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Shortage of Girls Blamed On Selective Abortions

Tradition plays a huge role in the Indian culture, but one of their customs is being banned with regard to girls. A study shows that girls are being outnumbered by boys as a result of selective abortions.

With the help of ultrasound, parents are able to find out the gender of their child, but as a result of this, women have been choosing to terminate their pregnancy once they learn that their baby is a girl, not a boy.

Traditionally, boys have been preferred over girls to help out the family economically. But over time, studies are showing that this type of selection has resulted in shortage of marriageable women for men. One of the consequences of this custom is that women from neighboring towns are being married off to men who may not know the local language or customers. Women who are away from their families sometimes become subject to alienation, and/or sexual exploitation. According to Kailash Sathyarthi, founder of Global March, an organization that focuses on human trafficking and child labor issues, “The parents feel that the boy is a help for the future, where the girl is a liability.”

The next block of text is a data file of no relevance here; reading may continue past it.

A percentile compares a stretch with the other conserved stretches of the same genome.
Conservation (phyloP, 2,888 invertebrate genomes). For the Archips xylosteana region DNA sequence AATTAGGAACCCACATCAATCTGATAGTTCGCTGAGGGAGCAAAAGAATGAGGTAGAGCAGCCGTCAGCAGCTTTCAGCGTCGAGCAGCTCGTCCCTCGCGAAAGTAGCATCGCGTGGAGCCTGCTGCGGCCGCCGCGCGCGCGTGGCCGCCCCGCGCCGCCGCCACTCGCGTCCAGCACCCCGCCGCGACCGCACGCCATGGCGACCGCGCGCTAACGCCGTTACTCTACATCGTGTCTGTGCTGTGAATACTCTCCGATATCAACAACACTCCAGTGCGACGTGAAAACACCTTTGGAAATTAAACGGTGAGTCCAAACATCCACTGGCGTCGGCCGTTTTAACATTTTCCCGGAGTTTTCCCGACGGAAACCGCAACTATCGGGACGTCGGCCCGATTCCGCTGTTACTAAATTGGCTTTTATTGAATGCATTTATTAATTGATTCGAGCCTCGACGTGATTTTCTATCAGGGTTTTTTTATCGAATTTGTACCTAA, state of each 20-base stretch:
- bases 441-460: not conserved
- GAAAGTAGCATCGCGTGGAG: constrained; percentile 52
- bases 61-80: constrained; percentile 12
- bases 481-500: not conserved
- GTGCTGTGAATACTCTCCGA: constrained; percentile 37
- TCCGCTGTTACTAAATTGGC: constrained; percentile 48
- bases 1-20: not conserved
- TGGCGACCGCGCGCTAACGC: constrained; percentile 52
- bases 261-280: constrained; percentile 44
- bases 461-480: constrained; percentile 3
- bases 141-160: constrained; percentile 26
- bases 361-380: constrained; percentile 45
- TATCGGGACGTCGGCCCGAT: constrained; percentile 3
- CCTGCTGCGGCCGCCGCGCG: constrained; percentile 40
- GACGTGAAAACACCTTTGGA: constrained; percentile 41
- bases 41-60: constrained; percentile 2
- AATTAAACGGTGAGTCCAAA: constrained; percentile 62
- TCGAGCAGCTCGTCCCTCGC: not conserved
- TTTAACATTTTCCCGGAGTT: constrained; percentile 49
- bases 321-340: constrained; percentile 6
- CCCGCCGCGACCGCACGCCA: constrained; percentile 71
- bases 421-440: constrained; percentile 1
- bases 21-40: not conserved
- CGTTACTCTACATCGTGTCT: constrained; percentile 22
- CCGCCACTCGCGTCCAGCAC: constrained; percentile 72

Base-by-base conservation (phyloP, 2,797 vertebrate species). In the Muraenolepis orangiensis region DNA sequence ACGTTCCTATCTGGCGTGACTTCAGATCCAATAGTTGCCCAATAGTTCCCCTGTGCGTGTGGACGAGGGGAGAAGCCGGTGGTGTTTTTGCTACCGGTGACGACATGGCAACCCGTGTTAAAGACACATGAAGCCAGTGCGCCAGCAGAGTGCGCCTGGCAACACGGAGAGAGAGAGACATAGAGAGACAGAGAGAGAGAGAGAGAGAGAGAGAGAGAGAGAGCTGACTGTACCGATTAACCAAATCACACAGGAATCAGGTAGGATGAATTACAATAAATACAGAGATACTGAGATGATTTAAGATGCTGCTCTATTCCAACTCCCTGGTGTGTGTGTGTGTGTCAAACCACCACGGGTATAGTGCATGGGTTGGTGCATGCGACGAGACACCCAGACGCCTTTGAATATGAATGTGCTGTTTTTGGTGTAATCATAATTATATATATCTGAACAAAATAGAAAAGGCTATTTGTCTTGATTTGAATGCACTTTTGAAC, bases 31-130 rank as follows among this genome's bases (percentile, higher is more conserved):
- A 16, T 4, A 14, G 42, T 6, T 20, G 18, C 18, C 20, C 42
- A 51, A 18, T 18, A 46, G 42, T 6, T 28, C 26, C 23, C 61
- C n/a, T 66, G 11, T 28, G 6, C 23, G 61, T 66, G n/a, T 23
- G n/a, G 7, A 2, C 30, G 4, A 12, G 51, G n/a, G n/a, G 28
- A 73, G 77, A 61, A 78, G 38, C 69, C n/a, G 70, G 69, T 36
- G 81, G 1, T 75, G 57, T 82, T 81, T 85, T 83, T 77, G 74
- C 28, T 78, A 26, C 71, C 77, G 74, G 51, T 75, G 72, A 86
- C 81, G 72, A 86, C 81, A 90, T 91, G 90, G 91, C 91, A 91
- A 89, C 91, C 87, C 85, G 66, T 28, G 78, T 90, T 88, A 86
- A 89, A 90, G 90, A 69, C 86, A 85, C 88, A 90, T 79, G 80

For soon to be mothers, giving birth to a girl brings about the burden of having to provide a dowry when she is of marriageable age. Another factor is the issue that girls bring dishonor to the family if she is accused of inappropriate sexual behavior with other men.

Although selective abortions of girls or female feticide is illegal, it is still practiced in India. Despite the fact that every culture continues to evolve, traditional points of view regarding girls in India are hard to change, but it needs to. If female feticide continues, the ratio of women to men will be significant, resulting in reduced populations. I believe that every culture has the right to exercise their customs, but not when it deliberately harms innocent children or could result in the loss of women within that culture. Here’s hoping that female feticide is banned for good, so women don’t have to make such horrific choices with regards to their unborn child. That’s my take on this, what’s yours?

To read the article regarding this post, visit:
http://www.npr.org/tablet/#story/?url=/2011/04/14/135417647/in-india-number-of-female-children-drops

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